Kombucha: Does It Work As A Hair Rinse?

xoVain: A place for putting weird stuff in your hair.
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Danielle
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xoVain: A place for putting weird stuff in your hair.

Weird is in the eye of the beholder, but kombucha is something that still exists outside of the radar for some. I've been drinking it for about six months as a boost to my liver while I continue to wind down the habits of my early twenties and slip into a more graceful adulthood.  

This is a picture of a grownup.

This is a picture of a grownup.

These days, kombucha is used mainly to regulate the intestinal flora, something I grow more interested in every day that I report a tummy ache, which is often. Thinking about all of the supposed good things about it, I wondered if these things would help the external body with their beneficial bacteria.  

The answer in short is yes!  

B vitamins, enzymes, and glutamic acid all occur in a batch of well-made ‘booch, and all of these things benefit the body both inside and out. Glutamine is considered the internal fountain of youth, with self-reported effects of firmer skin and fewer food and alcohol cravings. 

So why aren’t we chugging it and pouring this stuff all over ourselves? Usually because obtaining kombucha requires two things: money and/or time.  

A bottle of store-bought kombucha can cost up to $6! Kombucha made at home This requires time, patience and following instructions; though it is cheap, at $1 per serving. If you live near somewhere even remotely crunchy, do a little investigating: Whole Foods (aka whole paycheck) actually has kombucha at a great value. A gallon-sized growler for $12 is much more cost-effective than a 12-ounce cup full for $5.   

I like to get a big ol' growler-full, because it lasts four to five days, saving $12 to $18 on buying it a la carte at the pharmacy. And the other bonus: taking the last bit and using it for a beauty treatment once in a while.

When researching making my own kombucha, I realized two things. First, I don’t know anyone that has a baby SCOBY for me in the area. My xoJane buddy and fellow hair witch Kristen does, but she lives in New Jersey and didn’t bring it on her visit to the Rockefeller Center Christmas tree. Guys, I’m really pissed that she didn’t carry a mushroom culture on mass transit and around the streets for me--what a bad friend. Second, I discovered I could use this stuff in a face mask. I haven’t taken the plunge into making my own brew yet, but I think soon enough I will invest in a kit.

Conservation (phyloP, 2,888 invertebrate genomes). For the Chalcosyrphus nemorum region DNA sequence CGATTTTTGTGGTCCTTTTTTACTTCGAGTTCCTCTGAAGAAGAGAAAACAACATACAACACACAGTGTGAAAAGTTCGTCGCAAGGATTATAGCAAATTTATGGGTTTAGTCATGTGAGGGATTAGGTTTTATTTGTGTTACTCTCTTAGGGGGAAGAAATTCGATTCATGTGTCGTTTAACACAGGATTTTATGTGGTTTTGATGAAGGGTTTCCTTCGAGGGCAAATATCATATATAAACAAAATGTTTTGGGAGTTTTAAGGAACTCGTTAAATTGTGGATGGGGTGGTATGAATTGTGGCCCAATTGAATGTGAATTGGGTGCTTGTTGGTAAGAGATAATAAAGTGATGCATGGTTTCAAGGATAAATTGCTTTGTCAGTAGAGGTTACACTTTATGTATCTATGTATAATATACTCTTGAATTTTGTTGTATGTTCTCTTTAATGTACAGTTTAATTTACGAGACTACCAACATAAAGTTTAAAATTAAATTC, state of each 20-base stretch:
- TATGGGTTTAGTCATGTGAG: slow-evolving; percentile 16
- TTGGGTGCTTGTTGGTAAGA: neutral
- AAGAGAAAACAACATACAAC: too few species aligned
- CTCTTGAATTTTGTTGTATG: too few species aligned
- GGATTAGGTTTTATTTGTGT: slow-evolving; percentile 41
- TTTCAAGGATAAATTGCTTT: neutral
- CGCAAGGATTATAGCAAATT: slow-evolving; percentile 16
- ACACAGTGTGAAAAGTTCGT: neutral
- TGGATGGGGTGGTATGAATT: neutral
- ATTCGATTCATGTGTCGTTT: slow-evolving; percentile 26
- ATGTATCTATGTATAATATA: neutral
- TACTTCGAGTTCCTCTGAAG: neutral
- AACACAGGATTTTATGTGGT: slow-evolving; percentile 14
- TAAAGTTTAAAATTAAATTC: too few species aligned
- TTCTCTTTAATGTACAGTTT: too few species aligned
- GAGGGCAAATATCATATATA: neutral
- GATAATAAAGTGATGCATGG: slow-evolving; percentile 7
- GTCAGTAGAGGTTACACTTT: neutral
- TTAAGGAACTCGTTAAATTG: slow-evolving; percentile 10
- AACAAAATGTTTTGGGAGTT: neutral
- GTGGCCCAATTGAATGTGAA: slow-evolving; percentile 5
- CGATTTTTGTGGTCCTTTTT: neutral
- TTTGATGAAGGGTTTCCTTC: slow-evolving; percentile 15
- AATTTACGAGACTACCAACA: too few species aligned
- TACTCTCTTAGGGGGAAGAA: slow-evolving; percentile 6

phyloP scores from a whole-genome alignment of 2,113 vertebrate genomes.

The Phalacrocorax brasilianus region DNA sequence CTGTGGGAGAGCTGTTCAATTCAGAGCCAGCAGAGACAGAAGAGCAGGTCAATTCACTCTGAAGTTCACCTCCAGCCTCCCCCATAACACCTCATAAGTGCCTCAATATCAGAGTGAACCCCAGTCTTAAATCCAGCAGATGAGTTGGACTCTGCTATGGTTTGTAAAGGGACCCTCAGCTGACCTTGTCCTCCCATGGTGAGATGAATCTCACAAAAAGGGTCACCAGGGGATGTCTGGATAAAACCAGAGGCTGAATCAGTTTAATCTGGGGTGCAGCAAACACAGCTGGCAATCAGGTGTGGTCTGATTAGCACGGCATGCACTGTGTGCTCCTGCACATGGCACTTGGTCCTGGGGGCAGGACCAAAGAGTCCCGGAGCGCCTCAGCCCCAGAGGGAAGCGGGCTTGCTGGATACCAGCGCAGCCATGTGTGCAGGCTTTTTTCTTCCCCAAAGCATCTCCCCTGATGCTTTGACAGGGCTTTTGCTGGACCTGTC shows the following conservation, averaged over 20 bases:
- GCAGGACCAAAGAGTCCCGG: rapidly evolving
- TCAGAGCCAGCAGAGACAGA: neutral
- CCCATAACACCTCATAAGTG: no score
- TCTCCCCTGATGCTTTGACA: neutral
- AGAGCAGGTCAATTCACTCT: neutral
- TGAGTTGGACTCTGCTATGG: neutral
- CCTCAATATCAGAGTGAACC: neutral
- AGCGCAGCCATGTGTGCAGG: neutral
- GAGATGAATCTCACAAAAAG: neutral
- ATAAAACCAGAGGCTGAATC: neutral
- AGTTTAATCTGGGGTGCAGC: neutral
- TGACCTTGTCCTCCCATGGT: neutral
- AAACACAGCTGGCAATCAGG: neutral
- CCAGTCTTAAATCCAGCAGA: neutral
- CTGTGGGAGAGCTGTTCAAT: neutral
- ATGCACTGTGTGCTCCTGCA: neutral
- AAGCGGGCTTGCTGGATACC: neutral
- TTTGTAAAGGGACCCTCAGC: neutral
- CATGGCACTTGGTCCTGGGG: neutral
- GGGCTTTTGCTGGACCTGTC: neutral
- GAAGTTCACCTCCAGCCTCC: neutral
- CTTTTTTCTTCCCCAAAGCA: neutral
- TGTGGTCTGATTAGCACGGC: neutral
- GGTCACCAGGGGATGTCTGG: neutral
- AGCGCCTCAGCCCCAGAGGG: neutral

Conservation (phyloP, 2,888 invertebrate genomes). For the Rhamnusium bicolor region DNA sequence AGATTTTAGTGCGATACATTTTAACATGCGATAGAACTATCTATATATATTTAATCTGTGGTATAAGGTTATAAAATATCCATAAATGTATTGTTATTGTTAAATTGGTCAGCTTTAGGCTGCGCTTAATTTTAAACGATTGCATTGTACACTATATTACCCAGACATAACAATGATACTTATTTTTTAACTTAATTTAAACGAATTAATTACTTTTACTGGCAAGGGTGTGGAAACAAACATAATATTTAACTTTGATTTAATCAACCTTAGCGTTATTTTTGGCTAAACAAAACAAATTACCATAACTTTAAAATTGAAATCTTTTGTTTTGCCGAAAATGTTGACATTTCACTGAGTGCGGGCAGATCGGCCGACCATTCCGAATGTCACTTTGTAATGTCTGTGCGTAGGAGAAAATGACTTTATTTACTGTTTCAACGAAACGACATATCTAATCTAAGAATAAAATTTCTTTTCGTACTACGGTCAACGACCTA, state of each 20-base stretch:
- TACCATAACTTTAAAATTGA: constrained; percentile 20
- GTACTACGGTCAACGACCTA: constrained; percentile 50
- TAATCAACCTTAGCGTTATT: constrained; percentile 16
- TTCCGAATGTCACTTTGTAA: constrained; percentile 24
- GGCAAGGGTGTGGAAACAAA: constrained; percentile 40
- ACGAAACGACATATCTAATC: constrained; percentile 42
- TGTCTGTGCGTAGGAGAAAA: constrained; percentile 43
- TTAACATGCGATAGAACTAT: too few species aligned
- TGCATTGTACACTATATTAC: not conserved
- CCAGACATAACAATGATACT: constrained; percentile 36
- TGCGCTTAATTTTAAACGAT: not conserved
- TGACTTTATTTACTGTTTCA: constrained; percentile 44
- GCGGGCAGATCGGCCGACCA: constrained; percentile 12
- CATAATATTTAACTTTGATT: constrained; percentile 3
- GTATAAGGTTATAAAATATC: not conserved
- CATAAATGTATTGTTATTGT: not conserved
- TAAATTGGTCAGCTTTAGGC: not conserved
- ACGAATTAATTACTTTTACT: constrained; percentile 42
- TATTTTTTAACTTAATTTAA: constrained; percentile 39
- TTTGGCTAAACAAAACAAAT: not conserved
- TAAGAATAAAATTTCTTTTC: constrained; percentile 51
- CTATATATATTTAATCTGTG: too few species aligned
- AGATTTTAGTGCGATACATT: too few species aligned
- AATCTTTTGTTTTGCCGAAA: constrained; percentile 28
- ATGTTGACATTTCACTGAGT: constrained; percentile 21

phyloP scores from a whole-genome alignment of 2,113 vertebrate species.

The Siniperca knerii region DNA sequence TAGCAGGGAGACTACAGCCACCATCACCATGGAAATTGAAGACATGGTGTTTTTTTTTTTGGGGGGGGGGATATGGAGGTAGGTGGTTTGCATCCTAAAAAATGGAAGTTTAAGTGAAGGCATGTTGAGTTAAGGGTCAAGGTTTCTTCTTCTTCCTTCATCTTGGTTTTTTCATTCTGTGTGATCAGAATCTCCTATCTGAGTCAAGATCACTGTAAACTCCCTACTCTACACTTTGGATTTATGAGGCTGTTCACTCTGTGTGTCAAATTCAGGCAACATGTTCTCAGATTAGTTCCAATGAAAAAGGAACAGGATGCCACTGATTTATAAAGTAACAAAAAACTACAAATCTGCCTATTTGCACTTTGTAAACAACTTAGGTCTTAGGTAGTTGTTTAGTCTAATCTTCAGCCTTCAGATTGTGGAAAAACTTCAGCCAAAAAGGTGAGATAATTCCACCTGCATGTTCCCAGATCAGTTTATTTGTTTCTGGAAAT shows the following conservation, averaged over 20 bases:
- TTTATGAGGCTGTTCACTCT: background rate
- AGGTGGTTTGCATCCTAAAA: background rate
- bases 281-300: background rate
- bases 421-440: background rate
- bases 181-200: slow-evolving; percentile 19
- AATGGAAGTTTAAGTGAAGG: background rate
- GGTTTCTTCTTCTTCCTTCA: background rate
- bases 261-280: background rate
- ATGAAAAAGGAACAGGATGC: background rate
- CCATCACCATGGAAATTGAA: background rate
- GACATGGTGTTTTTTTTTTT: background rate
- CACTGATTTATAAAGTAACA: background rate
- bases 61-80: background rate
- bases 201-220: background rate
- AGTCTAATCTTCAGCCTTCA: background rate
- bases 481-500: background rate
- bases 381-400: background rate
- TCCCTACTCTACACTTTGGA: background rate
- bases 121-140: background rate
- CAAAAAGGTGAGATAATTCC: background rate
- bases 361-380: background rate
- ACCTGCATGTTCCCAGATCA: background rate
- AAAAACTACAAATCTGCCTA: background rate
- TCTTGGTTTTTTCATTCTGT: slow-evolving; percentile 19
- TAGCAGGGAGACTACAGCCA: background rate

And if you could use kombucha in a face mask, why not in a hair rinse?!

And thus I poured approximately nine ounces of strawberry ginger flavored Kombucha Brooklyn brew on my hair. I applied it to clean, damp hair, left it for five minutes, and then rinsed slightly with cool water.  

My hair felt softer and a dried bit shinier! The smell--slightly vinegar-ish--wears off after a few minutes, and the flavor did not leave a scent behind either.

It curled a bit easier when I dampened it the second day, the waves seemed to "remember" where they were before I squished them, so that was pretty cool.

All in all, it seemed like a better-smelling ACV rinse; since it is an acid, it closes the cuticle, imparting shine. I think that the added curl came from the glutamic acid, which is an amino acid; it probably acted as a temporary filler to sparse areas of the cuticle, helping the bonds to remain in place.  

It was a pretty simple treatment, definitely leaning to the crunchy side, but we all know I’m OK with that. 

Some things to note: If you can stand to drink the unflavored and unsweetened stuff, I would wager its effects would be a bit more pronounced. Store-bought bottled drinks are probably not best in this case. The more ingredients are in there, the more variable the effects will be.  

Do you drink or brew kombucha? Have you also noticed positive effects on your health?